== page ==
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Louise Leakey on what ancient fossils tell us about our future

Louise Leakey on what ancient fossils tell us about our future

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Continuing her family's work on the origins of humans, Louise Leakey talks about what fossils can help us understand about ourselves.

Her grandparents, Louis Leakey and Mary Leakey, made ground-breaking discoveries that illuminated what we know about human origins. Her father, Richard Leakey, continued their fieldwork before launching a political career in Kenya. And in 2001, her mother Meave Leakey, announced with her team the discovery of a new genus and species of human ancestor.

Now, Louise Leakey is at the helm of her family's research dynasty. An assistant professor at Stony Brook University in New York, Leakey spends most of her time in Kenya. Last week, as she geared up for a three-month expedition, Leakey spoke with me from Nairobi about why her work, though it deals with ancient fossils and bones, sheds light on our future.

What are you working on now?

I'm working with my father and mother to set up the Turkana Basin Institute. This will be a privately-funded and endowed research facility that has field centers up at Lake Turkana, on the west and the east sides of the lake. We have facilities that include laboratories and accommodations. This will enable students and scientists to use these facilities to do research in this remote region more effectively. Although the field research in the past has primarily been geared around prehistory, it is by no means limited to this interest.

Secondly, I continue to co-direct the Koobi Fora Research Project, which is the research project at Lake Turkana that has, over the past 40-odd years under the directorship of my father and mother, and now my mother and myself, made numerous fossil discoveries including those relating to the origins of humankind. Over the last 10 years, we have concentrated our efforts on the east side of Lake Turkana, systematically working fossil exposures that date from four million to one million years ago. We are now revisiting areas that were searched during the '70s with a new team of people and with better understanding and new technologies for recording the finds. We're still focusing on this same time frame trying to answer questions to better understand our own origins and the context in which we evolved.

What are the questions you're still trying to answer about human origins?

One of the areas we're interested in surrounds the origin of Homo as a genus. Where did it come from? What were the ancestral species that led to this origin? There still remains some discussion about which specimens one can attribute to the species Homo habilis. We're looking for fossils that are going to help us understand that. Secondly, what do the limb bones of various human ancestors look like? At Lake Turkana, you don't get complete skeletons preserved very often, so we've got fragments as a starting point. To get articulated skulls with the bodies is very unusual, but would be very helpful. If we could find associated elements, this would help us understand more about these different species of hominids.

What are the challenges you -- and you parents -- continue to face in your work?

One of the biggest challenges, when you're working at Lake Turkana, is distance. It takes three and a half days to get up the east side of Lake Turkana to the fossil sites from Nairobi, where supplies are purchased. A second challenge is actually getting the funding to do this work. There's a misconception that because we've done the work for such a long time that we are well-funded. That's not the case. We have a long term relationship with the National Geographic Society which has essentially kept us in the field for three months of each year for many years. But every year, we reapply for support and look for other donors who can help to support the work. Understanding our own origins is not on a high-priority list in terms of support for many people. But I think it's increasingly important in today's world to actually understand who we are and where we came from, to understand that we all share a common origin and, secondly and probably even more importantly, that we all actually come from Africa.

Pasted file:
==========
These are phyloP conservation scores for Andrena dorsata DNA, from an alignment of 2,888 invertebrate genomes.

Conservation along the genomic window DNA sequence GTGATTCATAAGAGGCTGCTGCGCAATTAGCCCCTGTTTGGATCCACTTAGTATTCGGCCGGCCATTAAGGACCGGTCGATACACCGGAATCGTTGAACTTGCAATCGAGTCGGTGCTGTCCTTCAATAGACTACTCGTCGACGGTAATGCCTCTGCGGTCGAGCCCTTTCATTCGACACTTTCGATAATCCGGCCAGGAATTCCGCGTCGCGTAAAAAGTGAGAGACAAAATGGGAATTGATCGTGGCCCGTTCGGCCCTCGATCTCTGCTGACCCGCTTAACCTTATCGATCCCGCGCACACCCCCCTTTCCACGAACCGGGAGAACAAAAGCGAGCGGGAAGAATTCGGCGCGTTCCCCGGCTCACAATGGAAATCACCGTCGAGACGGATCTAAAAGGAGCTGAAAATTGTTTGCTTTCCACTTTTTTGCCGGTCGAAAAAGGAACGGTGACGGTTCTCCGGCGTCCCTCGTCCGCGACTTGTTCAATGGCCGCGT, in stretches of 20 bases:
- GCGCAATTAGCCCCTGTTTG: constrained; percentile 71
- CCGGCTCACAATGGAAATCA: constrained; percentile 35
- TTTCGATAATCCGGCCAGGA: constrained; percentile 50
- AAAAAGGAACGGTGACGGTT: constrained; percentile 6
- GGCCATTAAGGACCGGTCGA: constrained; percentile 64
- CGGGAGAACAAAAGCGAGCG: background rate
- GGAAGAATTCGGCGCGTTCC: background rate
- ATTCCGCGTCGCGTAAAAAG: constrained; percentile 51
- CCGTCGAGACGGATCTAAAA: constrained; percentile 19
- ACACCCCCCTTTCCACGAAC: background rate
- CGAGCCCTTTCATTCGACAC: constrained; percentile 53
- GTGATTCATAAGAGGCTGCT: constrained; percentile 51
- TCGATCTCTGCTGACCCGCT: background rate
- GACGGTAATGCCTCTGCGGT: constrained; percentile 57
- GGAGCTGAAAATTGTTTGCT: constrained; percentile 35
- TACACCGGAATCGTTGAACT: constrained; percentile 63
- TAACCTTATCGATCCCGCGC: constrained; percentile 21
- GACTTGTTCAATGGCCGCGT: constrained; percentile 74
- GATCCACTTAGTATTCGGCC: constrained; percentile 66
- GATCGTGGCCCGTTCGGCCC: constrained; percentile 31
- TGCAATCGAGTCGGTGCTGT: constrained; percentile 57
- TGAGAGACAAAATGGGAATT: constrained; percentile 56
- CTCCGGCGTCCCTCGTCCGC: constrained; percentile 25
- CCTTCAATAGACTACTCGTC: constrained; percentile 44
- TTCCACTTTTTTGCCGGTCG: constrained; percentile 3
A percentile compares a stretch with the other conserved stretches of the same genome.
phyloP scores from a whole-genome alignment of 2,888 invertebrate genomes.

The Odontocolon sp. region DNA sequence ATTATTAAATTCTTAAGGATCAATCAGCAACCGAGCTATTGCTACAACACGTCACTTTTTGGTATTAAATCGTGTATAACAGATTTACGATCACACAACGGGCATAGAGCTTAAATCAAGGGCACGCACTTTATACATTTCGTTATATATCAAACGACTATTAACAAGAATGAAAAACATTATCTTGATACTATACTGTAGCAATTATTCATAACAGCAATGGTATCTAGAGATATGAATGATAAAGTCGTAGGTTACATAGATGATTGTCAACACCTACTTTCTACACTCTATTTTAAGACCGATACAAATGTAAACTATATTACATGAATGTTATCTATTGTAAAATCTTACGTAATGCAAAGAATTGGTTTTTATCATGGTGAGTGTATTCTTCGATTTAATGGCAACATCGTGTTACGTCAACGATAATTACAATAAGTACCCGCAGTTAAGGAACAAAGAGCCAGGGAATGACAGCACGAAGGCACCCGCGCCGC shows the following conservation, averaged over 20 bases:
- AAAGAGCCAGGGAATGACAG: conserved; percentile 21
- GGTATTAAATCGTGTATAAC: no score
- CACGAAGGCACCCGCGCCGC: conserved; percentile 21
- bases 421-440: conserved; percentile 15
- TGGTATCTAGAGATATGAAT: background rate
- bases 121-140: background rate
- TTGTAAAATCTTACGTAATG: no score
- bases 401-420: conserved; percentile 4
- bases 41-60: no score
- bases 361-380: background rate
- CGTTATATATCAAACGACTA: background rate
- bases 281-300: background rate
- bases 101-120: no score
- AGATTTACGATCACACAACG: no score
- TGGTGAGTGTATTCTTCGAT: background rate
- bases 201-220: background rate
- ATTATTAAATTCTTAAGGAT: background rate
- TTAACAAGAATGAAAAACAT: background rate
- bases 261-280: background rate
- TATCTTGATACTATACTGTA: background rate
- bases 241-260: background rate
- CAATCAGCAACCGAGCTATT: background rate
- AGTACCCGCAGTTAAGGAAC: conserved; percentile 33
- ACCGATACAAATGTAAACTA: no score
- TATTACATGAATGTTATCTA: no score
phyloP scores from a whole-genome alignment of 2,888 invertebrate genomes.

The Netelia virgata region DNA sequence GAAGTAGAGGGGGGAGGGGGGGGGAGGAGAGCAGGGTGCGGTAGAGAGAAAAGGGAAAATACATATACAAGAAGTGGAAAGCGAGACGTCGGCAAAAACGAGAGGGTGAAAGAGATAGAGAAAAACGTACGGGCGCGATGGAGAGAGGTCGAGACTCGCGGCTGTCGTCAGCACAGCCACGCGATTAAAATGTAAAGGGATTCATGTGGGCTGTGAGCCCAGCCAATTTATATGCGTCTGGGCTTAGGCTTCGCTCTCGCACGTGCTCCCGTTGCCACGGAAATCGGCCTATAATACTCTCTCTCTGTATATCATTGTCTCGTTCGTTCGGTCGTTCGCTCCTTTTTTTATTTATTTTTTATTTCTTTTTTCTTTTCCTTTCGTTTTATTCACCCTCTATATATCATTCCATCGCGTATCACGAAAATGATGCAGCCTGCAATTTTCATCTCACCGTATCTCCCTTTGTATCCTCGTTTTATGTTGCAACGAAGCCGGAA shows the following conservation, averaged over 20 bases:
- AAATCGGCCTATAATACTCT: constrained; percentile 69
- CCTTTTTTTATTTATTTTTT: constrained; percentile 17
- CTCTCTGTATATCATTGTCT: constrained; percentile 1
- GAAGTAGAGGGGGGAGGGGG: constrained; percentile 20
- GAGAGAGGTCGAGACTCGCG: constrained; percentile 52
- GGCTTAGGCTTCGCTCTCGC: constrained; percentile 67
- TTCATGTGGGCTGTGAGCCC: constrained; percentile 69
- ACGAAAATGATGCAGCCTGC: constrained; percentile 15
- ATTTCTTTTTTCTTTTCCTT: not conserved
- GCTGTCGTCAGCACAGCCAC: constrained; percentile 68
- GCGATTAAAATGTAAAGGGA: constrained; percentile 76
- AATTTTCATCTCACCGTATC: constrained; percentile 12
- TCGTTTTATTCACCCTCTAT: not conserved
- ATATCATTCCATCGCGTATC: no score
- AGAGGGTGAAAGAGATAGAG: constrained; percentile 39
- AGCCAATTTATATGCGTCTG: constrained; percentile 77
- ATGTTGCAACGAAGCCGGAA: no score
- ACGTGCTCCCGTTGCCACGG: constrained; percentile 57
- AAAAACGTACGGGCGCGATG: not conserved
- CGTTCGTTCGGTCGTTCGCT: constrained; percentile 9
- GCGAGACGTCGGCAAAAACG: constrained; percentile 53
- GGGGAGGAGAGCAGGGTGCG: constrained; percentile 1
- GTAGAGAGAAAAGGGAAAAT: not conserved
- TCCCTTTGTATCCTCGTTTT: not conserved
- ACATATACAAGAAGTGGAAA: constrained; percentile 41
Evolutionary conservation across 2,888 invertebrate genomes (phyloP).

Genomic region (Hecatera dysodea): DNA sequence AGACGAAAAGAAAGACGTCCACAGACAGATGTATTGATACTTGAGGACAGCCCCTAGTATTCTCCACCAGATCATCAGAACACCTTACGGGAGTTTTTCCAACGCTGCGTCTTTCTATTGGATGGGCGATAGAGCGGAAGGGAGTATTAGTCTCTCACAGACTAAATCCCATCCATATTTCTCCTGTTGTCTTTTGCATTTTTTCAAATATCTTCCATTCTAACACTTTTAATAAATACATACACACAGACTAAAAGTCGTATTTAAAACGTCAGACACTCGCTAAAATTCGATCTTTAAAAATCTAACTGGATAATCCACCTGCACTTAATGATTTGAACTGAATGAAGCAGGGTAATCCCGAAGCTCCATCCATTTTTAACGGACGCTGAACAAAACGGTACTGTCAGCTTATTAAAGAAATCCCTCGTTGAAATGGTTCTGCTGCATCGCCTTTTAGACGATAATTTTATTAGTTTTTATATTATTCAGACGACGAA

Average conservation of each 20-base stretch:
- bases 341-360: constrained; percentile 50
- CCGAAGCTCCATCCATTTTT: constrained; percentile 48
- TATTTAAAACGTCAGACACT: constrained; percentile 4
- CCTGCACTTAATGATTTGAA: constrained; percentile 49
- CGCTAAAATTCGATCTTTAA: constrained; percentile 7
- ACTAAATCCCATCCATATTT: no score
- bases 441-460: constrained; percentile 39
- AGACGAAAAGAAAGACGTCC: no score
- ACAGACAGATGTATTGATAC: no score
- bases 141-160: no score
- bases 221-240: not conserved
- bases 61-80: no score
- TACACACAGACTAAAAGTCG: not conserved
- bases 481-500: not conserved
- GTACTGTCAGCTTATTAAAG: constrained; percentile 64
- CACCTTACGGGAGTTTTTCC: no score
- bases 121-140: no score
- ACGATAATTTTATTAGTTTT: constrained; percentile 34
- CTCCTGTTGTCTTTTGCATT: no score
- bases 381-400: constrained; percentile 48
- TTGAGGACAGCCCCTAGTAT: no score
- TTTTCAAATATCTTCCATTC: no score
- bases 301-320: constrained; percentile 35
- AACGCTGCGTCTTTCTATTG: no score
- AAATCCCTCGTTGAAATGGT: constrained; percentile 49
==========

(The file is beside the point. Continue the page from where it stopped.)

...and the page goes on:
Talk about why you decided to follow in your parents' footsteps. What about this work is so important to you?

It's quite difficult when you live in this part of the world to work and focus on old bones when there are so many things that one could get involved in that you feel would actually make a real difference to the country and to the world. But to discover fossils of our ancestors dating back four million years ago provides the much needed evidence of our ancestry and provides an understanding that today we are but one species that share a common origin and a common future. It helps us to understand how easy it is for a species to go extinct. Today we are faced with a massive number of people on this planet and we're fast changing our landscape and causing the extinction of much of the natural world. In order to survive as a species, we have to control our numbers. This is something that we have failed collectively to do and it has devastating consequences which we understand, but seem to do very little about.

Image: Louise Leakey

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Christina Hernandez Sherwood

Contributing Writer

Contributing Writer Christina Hernandez Sherwood has written for the Los Angeles Times, Newsday, the Philadelphia Inquirer, Diverse: Issues in Higher Education and Columbia Journalism Review. She holds degrees from the University of Delaware and Columbia University's Graduate School of Journalism. She is based in New Jersey. Follow her on Twitter. Disclosure